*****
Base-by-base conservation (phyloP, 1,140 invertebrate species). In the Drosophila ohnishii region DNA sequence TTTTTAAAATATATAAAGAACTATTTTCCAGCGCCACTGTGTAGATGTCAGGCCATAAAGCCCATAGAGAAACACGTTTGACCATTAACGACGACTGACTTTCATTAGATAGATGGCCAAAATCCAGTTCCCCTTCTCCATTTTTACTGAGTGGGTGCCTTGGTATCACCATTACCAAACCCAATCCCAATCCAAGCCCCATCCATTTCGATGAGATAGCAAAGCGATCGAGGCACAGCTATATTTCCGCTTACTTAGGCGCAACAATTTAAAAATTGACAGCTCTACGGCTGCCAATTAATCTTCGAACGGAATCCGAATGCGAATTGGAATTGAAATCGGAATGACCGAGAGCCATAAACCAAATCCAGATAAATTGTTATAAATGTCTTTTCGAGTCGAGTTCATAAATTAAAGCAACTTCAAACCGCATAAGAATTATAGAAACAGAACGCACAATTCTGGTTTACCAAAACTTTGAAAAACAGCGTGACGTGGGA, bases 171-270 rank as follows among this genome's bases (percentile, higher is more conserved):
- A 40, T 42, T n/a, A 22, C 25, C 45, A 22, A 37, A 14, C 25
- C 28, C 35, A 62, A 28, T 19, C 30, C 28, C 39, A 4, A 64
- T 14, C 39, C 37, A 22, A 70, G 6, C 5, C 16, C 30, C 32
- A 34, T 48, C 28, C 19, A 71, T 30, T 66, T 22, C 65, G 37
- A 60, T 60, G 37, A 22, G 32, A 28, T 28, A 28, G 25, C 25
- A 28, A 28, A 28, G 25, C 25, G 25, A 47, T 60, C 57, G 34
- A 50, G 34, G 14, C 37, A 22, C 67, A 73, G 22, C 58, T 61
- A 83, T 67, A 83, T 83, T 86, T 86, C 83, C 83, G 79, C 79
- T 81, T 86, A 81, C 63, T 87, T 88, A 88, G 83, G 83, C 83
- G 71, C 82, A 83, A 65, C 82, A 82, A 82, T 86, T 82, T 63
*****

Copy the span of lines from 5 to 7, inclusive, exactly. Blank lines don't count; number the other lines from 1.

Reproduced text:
- A 34, T 48, C 28, C 19, A 71, T 30, T 66, T 22, C 65, G 37
- A 60, T 60, G 37, A 22, G 32, A 28, T 28, A 28, G 25, C 25
- A 28, A 28, A 28, G 25, C 25, G 25, A 47, T 60, C 57, G 34